DIY Apothecary Cabinet

3 Materials
$40
3 Days
Medium
I like to make projects that get rid of scrap wood and all of those pieces of leftover wood from past projects. I also like to make projects that make my wife happy. This project accomplished both. My wife had been asking for an apothecary cabinet for a while so I decided it was time to build one.
Check out the video above to see how I built my apothecary cabinet, or you can just follow along in the step by step guide below.
Planing 2 x 4's on the jointer.
To start the project off I decided to make my own tapered legs. Table legs of all sizes can be purchased at most big box stores for $10-$20 each. Purchasing $40 worth of legs was out of the question for me. I decided to make mine to save money. I used a 2x4 and cut the pieces to size. Then I ran the pieces through a jointer to square the edges and get rid of the rounded corners that are common on construction grade 2x4's. Don't worry if you don't have access to a jointer. This step can be done with a hand plane or table saw.
Gluing the pieces together.
I glued the pieces of wood together to make a thicker piece of wood for the tapered leg. Thicker pieces of quality wood are hard to find at the big box stores and this method is much more cost effective.
Cutting taper on the band saw.
After the glue dried, I cut the taper on the band saw then sanded them on a belt sander.
The finished legs.
Four nicely tapered legs for less than $5! Now on to the cabinet part of the project.
3D Project drawing.
I drew the entire project on the computer using a 3D modeling program called Sketchup which can be downloaded on the internet for free. This allows me to fix all of my mistakes before I cut the first piece of wood. This takes a little extra time up front, but it makes the project go much quicker and smoother overall. It also saves money because less wood is wasted from mistakes. Once the cabinet was drawn on the computer, I could got the dimension of each piece, where to cut dados and rabets and also the depth of the dados and rabets.
Cutting dados on the table saw.
The cabinet was built using 3/4" birch plywood from the big box store. I cut all of the pieces for the cabinet, shelves and dividers on the table saw. Once all of the pieces were cut to size, I used a dado stack on the table saw to cut the dados and rabets.
Gluing the shelves.
I assembled the outer sides and back of the cabinet and glued them into place. The shelves and dividers just slide in and are held in places with a little wood glue.The plywood edges are covered using some decorative strips that I cut on the table saw from the leftover pieces of 2x4. They are just glued and tacked into place with a finish nailer. The finish nails keep the pieces from moving while the glue dries.
Decorative strips to cover plywood edges.
The plywood edges are covered using some decorative strips that I cut on the table saw from the leftover pieces of 2x4. They are just glued and tacked into place with a finish nailer. The finish nails keep the pieces from moving while the glue dries.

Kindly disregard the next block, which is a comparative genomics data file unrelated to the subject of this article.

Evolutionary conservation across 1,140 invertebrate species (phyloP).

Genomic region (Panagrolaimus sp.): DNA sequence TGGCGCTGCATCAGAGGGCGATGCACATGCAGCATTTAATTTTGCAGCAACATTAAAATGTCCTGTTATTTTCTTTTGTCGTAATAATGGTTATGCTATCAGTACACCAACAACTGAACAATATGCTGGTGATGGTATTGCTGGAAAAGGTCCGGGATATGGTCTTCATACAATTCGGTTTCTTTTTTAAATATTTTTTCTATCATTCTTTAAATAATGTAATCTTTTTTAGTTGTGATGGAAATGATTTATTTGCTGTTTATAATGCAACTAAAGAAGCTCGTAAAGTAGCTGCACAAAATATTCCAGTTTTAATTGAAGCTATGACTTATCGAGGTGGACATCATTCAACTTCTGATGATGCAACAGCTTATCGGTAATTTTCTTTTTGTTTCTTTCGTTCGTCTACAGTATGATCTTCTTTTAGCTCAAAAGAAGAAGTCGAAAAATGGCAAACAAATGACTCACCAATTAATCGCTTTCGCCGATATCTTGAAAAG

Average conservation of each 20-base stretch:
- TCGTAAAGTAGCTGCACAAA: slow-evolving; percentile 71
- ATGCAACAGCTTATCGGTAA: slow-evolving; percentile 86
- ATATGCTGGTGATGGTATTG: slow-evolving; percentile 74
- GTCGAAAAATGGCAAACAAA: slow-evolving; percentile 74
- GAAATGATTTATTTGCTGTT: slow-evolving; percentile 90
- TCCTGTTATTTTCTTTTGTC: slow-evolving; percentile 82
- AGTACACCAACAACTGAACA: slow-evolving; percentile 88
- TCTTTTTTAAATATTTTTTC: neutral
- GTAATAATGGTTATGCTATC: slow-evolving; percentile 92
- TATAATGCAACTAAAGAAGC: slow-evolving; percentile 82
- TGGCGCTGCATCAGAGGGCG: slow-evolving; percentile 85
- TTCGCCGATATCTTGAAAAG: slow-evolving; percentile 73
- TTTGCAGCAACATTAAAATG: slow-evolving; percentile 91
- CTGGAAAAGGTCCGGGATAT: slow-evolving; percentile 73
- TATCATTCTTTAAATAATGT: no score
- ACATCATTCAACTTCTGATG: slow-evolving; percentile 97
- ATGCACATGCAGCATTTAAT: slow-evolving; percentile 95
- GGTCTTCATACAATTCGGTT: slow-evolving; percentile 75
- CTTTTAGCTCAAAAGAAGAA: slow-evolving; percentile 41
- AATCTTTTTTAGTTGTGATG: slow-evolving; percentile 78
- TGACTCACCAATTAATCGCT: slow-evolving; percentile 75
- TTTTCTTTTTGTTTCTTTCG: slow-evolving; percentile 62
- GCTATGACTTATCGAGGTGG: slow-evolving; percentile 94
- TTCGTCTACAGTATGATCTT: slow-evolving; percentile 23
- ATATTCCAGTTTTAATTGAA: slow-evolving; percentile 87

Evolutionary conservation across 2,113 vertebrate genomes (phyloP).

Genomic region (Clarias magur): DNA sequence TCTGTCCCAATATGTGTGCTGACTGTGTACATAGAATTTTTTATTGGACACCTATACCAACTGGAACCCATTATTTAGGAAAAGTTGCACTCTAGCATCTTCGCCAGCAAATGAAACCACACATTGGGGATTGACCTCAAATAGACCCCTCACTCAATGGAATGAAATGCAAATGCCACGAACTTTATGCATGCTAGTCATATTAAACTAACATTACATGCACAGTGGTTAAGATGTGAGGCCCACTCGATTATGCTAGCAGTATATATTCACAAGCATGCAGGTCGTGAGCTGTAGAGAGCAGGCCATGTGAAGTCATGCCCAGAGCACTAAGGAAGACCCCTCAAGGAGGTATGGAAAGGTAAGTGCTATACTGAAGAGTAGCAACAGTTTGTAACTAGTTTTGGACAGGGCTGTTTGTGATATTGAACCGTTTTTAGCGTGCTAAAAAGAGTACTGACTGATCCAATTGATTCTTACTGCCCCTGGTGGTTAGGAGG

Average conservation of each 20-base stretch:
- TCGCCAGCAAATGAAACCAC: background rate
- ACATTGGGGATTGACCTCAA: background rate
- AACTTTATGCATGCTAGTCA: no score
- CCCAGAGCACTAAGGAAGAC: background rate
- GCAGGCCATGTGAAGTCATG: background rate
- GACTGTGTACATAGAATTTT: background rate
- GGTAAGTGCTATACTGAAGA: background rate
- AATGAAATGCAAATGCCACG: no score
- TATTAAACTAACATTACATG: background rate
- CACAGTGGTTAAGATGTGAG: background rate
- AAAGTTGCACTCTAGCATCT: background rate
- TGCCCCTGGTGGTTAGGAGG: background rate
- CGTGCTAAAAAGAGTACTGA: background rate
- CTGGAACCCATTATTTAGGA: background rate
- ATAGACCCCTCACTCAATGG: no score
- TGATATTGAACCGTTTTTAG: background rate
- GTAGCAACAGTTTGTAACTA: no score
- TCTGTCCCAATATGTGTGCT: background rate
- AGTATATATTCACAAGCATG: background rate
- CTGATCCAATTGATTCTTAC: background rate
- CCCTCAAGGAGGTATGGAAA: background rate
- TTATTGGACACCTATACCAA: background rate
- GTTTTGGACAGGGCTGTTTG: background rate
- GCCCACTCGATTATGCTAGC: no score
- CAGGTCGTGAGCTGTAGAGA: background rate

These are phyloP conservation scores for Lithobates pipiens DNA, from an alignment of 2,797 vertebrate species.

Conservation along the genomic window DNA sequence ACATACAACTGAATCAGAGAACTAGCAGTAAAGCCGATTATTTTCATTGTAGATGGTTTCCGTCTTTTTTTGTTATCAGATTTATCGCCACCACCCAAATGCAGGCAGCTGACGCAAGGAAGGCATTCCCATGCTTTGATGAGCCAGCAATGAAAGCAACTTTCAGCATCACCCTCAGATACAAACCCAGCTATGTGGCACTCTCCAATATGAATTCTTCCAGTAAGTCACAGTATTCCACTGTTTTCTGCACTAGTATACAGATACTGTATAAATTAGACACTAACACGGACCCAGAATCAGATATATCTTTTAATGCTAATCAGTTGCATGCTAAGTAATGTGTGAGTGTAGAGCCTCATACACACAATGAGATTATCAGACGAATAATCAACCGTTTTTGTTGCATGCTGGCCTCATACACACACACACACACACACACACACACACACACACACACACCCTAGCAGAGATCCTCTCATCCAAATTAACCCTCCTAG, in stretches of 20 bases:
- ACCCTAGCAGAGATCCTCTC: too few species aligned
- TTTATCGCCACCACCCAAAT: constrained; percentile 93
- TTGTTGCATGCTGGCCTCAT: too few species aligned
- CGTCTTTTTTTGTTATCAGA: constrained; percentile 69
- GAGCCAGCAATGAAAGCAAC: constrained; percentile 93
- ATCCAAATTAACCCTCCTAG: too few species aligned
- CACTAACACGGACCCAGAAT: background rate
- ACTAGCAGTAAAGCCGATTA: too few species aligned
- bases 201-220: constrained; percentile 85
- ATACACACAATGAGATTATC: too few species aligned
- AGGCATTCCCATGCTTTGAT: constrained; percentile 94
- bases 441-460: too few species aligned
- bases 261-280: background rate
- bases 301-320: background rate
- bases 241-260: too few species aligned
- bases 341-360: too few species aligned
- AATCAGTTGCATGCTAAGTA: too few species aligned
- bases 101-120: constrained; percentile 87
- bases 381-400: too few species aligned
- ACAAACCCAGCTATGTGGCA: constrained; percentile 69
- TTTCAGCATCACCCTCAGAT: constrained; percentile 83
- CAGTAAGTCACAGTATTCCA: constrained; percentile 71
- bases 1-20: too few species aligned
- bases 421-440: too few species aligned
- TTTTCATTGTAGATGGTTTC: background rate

The drawer pieces are cut from 1/2" birch plywood. Rabets were used to hold the pieces together. A dado is cut to hold the bottom in place.
Jig for drawer assembly.
I made a jig to try and make the drawer assembly go faster. The idea was to make 3 drawers at one time and then clamp one piece of wood across the front of all 3 drawers to hold them in places while the glue dried. It was a good idea, but I was using scrap pieces of wood that came from different sources. The wood thickness was off just enough to cause the jig to not work very well. I was able to salvage the jig by using it to hold all of the pieces of one drawer together while gluing and then using 2 clamps to hold the pieces in place while the glue dried. I explain this in more detail in the video.
Leg and table assembly.
Waiting for the glue to dry on the cabinet and drawers is a good time to start building the lower table. This is the part the the cabinet will sit on.
Pocket hole jig.
I used a pocket hole jig to drill the pocket holes on the pieces that hold the legs and table together. Once the holes are drilled screws are used to fasten all of the pieces together.
Drawer pull jig.
I made a drawer pull jig to drill the holes for each drawer. The jig just slides over the front of the drawer. This jig allows for all of the holes to be drilled in the exact center of each drawer.Here is the finished apothecary cabinet. I hope you enjoyed following me along in the shop while I built it.
Here is the finished apothecary cabinet. I hope you enjoyed following me along in the shop while I built it. If you like this project be sure to check out my YouTube channel for more projects and be sure to subscribe while you are there.

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